Featured image for post: The Basics Of Spaying And Neutering Your Pet

The Basics Of Spaying And Neutering Your Pet

Ever wonder why veterinarians recommend spaying and neutering for your pets? The UrgentVet team is here to tell you why! First and foremost, these are the basics of spaying and neutering.

Spaying and neutering are the removals of reproductive organs from cats and dogs. Female pets are spayed, which is the removal of the uterus and ovaries. Neutering is the removal of testicles from male pets. Both procedures are performed by a veterinarian and anesthesia is used, although it’s a relatively routine procedure. Spaying is much more involved than neutering because the organs are removed internally, while neutering is performed externally. Pets should be spayed or neutered between the age of eight weeks and five months, although it’s best to consult with your veterinarian to select the best age for your pet’s procedure. Be sure to follow your veterinarian’s exact instructions when it comes to food and water consumption before the procedure.

Why do we recommend spaying and neutering for your pet? We’re here to answer that.

First and foremost, this procedure is done for your pet’s health. After being spayed or neutered, animals are less likely to suffer from health issues like uterine, mammary, testicular cancer, and other serious health problems. Spaying a female pet before going into heat even once can dramatically reduce the likelihood of a future cancer diagnosis. In addition to health problems, spaying and neutering are done to avoid pet overpopulation. More puppies and kittens are born daily than humans, leading to six to eight million pets enter shelters every year with three to four million pets being euthanized, most of whom are young and healthy.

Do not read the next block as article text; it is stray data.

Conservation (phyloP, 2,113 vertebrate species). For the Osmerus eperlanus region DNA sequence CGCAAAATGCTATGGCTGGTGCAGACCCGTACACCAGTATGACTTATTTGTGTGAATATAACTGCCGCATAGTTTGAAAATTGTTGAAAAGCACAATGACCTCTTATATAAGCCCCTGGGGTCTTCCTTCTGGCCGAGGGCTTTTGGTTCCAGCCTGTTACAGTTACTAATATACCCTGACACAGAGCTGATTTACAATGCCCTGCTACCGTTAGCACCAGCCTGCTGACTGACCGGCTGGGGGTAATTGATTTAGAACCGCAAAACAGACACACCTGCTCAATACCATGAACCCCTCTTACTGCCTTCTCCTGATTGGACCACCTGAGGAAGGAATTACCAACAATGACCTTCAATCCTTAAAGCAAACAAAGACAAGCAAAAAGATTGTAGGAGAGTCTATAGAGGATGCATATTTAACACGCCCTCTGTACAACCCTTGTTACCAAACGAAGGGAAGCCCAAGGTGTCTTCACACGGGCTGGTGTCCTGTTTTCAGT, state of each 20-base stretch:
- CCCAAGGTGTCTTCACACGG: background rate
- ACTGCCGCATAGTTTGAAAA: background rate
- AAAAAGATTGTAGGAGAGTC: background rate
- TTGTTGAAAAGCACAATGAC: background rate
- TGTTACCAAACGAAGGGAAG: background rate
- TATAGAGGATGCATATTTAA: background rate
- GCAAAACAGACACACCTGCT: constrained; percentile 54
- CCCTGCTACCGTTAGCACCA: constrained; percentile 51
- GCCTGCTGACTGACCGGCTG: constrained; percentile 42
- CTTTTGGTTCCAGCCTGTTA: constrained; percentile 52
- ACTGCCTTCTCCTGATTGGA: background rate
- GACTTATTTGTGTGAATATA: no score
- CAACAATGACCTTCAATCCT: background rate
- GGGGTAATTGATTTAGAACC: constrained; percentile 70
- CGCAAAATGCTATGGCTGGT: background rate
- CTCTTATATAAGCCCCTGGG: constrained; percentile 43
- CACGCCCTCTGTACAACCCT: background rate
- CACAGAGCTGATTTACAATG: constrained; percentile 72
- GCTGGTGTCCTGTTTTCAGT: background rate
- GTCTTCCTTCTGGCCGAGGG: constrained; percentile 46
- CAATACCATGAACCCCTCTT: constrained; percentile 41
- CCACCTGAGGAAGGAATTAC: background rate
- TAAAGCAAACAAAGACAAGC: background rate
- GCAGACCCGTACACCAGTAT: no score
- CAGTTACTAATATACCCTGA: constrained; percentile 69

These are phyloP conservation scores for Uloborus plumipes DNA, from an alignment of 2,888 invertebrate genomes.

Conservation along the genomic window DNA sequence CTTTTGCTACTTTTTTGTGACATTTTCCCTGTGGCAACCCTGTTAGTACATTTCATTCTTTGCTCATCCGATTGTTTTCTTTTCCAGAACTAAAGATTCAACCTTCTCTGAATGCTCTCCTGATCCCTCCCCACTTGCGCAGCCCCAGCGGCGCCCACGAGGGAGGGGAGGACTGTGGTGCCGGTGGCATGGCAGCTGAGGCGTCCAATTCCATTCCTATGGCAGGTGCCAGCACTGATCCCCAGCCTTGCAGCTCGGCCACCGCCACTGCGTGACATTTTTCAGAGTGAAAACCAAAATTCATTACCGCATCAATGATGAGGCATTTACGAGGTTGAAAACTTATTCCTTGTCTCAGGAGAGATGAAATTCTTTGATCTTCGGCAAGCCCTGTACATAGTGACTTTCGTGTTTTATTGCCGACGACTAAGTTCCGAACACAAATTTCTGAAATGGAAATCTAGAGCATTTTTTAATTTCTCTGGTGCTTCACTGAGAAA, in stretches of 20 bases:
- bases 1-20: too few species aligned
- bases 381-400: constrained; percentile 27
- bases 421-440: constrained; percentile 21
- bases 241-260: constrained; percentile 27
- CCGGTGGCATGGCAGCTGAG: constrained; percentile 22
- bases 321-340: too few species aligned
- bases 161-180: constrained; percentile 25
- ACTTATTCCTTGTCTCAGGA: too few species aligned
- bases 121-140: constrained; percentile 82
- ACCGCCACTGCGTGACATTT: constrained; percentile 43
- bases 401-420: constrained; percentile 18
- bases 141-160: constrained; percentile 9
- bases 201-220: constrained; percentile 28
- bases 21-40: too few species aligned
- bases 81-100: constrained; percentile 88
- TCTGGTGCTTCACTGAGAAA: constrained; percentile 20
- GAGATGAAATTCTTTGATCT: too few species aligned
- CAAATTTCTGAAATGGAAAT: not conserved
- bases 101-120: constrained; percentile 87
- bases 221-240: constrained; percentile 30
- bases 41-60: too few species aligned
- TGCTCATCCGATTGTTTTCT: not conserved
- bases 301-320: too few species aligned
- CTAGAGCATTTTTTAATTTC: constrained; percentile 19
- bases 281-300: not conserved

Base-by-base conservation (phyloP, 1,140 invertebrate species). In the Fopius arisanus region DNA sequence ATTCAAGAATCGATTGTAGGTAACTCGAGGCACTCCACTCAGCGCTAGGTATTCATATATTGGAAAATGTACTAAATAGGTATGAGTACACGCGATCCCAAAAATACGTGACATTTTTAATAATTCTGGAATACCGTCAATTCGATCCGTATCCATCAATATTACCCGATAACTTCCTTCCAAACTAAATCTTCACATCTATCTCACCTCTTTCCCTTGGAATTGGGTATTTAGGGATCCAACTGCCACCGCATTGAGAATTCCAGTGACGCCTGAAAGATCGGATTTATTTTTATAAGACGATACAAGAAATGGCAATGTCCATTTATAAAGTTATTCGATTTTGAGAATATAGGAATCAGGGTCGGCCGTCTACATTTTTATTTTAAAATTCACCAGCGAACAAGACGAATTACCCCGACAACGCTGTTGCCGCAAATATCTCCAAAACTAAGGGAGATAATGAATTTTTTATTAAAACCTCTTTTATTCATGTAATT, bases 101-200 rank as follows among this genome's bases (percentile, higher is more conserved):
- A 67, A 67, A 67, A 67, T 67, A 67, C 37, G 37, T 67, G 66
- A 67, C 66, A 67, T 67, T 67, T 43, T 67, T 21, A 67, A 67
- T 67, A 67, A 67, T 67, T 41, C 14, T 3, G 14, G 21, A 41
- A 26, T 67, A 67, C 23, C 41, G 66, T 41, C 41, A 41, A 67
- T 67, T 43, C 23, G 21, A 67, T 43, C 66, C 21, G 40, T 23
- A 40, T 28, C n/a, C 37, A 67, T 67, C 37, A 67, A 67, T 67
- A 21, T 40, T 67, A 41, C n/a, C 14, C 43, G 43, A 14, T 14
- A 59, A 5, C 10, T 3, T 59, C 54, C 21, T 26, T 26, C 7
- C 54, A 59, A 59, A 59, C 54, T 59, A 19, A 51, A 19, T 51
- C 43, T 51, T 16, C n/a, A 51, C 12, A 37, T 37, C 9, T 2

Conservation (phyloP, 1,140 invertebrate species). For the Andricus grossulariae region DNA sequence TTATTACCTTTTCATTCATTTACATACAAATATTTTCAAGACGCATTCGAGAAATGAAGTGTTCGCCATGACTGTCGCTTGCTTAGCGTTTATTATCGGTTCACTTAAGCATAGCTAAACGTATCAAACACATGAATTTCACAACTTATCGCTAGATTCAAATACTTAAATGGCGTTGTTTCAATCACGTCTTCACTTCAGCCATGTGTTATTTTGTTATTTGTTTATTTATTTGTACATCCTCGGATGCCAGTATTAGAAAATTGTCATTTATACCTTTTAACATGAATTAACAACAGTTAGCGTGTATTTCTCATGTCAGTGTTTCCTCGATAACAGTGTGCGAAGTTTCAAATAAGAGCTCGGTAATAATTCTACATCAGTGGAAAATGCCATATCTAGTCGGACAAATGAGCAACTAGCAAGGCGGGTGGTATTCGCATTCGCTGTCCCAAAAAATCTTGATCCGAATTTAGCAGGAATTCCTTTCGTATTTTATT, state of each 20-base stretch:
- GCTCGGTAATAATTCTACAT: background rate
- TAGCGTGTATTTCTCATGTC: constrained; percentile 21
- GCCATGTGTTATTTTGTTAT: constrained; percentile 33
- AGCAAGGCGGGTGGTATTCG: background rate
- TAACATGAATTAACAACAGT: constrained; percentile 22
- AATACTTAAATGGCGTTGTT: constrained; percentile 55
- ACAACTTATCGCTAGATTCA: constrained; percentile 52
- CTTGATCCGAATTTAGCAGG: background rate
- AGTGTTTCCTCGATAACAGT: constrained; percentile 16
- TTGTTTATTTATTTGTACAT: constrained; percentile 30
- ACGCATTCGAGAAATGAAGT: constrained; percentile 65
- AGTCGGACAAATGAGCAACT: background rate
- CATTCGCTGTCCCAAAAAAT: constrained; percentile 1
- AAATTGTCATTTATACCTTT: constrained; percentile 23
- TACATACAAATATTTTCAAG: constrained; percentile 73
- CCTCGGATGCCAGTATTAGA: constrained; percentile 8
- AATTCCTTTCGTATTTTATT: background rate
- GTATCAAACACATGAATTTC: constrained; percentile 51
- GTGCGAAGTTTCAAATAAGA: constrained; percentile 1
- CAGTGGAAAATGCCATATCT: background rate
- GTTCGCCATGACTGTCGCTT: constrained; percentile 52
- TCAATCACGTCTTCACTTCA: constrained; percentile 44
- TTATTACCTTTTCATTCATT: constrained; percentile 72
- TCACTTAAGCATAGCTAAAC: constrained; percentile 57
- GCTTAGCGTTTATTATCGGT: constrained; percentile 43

While we only handle emergency situations, the UrgentVet team is here to answer your questions about spaying and neutering. An informed decision and proper care early in your pet’s life can help you avoid some health problems in the future.